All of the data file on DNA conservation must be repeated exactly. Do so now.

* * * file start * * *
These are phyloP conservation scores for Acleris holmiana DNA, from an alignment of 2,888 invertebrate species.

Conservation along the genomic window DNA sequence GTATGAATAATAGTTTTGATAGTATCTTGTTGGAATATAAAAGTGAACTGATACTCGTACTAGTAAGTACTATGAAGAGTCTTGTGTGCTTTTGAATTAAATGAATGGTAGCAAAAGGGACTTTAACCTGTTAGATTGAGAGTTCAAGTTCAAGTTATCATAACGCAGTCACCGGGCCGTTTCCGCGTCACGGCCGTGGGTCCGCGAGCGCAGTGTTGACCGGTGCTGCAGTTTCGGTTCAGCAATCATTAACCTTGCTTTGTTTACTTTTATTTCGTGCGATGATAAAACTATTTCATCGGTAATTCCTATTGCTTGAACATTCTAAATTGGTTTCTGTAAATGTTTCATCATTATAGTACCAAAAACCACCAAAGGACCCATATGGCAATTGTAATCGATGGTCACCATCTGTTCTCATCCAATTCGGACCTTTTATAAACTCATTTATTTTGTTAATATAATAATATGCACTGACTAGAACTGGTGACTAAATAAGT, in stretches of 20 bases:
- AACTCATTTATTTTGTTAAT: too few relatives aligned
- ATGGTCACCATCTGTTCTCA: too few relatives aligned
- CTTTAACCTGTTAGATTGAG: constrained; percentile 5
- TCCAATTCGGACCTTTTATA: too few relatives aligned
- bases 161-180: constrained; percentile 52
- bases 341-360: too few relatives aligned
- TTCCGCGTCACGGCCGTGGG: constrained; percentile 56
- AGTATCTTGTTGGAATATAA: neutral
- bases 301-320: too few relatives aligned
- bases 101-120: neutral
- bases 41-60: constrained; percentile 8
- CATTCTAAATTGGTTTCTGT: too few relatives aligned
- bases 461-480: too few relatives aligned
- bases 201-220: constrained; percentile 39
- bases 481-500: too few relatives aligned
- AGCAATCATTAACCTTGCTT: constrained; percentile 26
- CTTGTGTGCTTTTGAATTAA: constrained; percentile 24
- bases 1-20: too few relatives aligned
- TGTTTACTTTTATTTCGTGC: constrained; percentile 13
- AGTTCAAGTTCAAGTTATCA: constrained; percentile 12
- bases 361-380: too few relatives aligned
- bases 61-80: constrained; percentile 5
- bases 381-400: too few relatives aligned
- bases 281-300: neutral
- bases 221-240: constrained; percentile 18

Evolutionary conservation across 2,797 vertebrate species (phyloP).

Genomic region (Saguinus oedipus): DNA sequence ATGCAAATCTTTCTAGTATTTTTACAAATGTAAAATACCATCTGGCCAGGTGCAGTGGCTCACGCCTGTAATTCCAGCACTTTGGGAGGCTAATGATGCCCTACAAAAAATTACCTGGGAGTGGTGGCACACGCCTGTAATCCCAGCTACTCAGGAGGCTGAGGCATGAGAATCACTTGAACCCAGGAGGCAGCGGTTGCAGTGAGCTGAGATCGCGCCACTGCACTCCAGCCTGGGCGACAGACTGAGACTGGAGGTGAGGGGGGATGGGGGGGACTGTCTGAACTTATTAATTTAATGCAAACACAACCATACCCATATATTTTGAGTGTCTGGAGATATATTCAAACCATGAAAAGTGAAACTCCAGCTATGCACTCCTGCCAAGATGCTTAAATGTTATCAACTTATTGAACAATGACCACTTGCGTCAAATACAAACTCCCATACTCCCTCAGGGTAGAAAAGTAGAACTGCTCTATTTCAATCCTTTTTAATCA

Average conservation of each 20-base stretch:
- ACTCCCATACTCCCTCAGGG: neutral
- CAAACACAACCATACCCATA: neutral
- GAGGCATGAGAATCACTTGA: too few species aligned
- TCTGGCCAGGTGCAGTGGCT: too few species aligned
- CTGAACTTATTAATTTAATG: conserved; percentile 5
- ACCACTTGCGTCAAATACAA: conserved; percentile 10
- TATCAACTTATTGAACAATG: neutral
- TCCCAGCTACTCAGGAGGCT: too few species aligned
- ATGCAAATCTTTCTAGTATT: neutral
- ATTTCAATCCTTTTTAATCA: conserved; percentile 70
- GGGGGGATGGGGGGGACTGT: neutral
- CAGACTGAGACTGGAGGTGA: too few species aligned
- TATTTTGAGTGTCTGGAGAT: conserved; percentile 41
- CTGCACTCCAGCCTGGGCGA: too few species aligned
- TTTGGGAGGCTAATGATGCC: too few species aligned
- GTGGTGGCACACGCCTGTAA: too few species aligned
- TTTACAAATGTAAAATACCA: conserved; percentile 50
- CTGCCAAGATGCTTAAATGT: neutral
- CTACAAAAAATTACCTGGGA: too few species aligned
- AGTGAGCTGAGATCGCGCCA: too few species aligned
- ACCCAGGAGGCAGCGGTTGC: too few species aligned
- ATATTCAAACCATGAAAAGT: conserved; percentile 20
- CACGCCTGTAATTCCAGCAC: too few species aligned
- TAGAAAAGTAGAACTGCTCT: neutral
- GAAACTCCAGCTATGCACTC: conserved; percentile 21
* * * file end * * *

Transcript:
These are phyloP conservation scores for Acleris holmiana DNA, from an alignment of 2,888 invertebrate species.

Conservation along the genomic window DNA sequence GTATGAATAATAGTTTTGATAGTATCTTGTTGGAATATAAAAGTGAACTGATACTCGTACTAGTAAGTACTATGAAGAGTCTTGTGTGCTTTTGAATTAAATGAATGGTAGCAAAAGGGACTTTAACCTGTTAGATTGAGAGTTCAAGTTCAAGTTATCATAACGCAGTCACCGGGCCGTTTCCGCGTCACGGCCGTGGGTCCGCGAGCGCAGTGTTGACCGGTGCTGCAGTTTCGGTTCAGCAATCATTAACCTTGCTTTGTTTACTTTTATTTCGTGCGATGATAAAACTATTTCATCGGTAATTCCTATTGCTTGAACATTCTAAATTGGTTTCTGTAAATGTTTCATCATTATAGTACCAAAAACCACCAAAGGACCCATATGGCAATTGTAATCGATGGTCACCATCTGTTCTCATCCAATTCGGACCTTTTATAAACTCATTTATTTTGTTAATATAATAATATGCACTGACTAGAACTGGTGACTAAATAAGT, in stretches of 20 bases:
- AACTCATTTATTTTGTTAAT: too few relatives aligned
- ATGGTCACCATCTGTTCTCA: too few relatives aligned
- CTTTAACCTGTTAGATTGAG: constrained; percentile 5
- TCCAATTCGGACCTTTTATA: too few relatives aligned
- bases 161-180: constrained; percentile 52
- bases 341-360: too few relatives aligned
- TTCCGCGTCACGGCCGTGGG: constrained; percentile 56
- AGTATCTTGTTGGAATATAA: neutral
- bases 301-320: too few relatives aligned
- bases 101-120: neutral
- bases 41-60: constrained; percentile 8
- CATTCTAAATTGGTTTCTGT: too few relatives aligned
- bases 461-480: too few relatives aligned
- bases 201-220: constrained; percentile 39
- bases 481-500: too few relatives aligned
- AGCAATCATTAACCTTGCTT: constrained; percentile 26
- CTTGTGTGCTTTTGAATTAA: constrained; percentile 24
- bases 1-20: too few relatives aligned
- TGTTTACTTTTATTTCGTGC: constrained; percentile 13
- AGTTCAAGTTCAAGTTATCA: constrained; percentile 12
- bases 361-380: too few relatives aligned
- bases 61-80: constrained; percentile 5
- bases 381-400: too few relatives aligned
- bases 281-300: neutral
- bases 221-240: constrained; percentile 18

Evolutionary conservation across 2,797 vertebrate species (phyloP).

Genomic region (Saguinus oedipus): DNA sequence ATGCAAATCTTTCTAGTATTTTTACAAATGTAAAATACCATCTGGCCAGGTGCAGTGGCTCACGCCTGTAATTCCAGCACTTTGGGAGGCTAATGATGCCCTACAAAAAATTACCTGGGAGTGGTGGCACACGCCTGTAATCCCAGCTACTCAGGAGGCTGAGGCATGAGAATCACTTGAACCCAGGAGGCAGCGGTTGCAGTGAGCTGAGATCGCGCCACTGCACTCCAGCCTGGGCGACAGACTGAGACTGGAGGTGAGGGGGGATGGGGGGGACTGTCTGAACTTATTAATTTAATGCAAACACAACCATACCCATATATTTTGAGTGTCTGGAGATATATTCAAACCATGAAAAGTGAAACTCCAGCTATGCACTCCTGCCAAGATGCTTAAATGTTATCAACTTATTGAACAATGACCACTTGCGTCAAATACAAACTCCCATACTCCCTCAGGGTAGAAAAGTAGAACTGCTCTATTTCAATCCTTTTTAATCA

Average conservation of each 20-base stretch:
- ACTCCCATACTCCCTCAGGG: neutral
- CAAACACAACCATACCCATA: neutral
- GAGGCATGAGAATCACTTGA: too few species aligned
- TCTGGCCAGGTGCAGTGGCT: too few species aligned
- CTGAACTTATTAATTTAATG: conserved; percentile 5
- ACCACTTGCGTCAAATACAA: conserved; percentile 10
- TATCAACTTATTGAACAATG: neutral
- TCCCAGCTACTCAGGAGGCT: too few species aligned
- ATGCAAATCTTTCTAGTATT: neutral
- ATTTCAATCCTTTTTAATCA: conserved; percentile 70
- GGGGGGATGGGGGGGACTGT: neutral
- CAGACTGAGACTGGAGGTGA: too few species aligned
- TATTTTGAGTGTCTGGAGAT: conserved; percentile 41
- CTGCACTCCAGCCTGGGCGA: too few species aligned
- TTTGGGAGGCTAATGATGCC: too few species aligned
- GTGGTGGCACACGCCTGTAA: too few species aligned
- TTTACAAATGTAAAATACCA: conserved; percentile 50
- CTGCCAAGATGCTTAAATGT: neutral
- CTACAAAAAATTACCTGGGA: too few species aligned
- AGTGAGCTGAGATCGCGCCA: too few species aligned
- ACCCAGGAGGCAGCGGTTGC: too few species aligned
- ATATTCAAACCATGAAAAGT: conserved; percentile 20
- CACGCCTGTAATTCCAGCAC: too few species aligned
- TAGAAAAGTAGAACTGCTCT: neutral
- GAAACTCCAGCTATGCACTC: conserved; percentile 21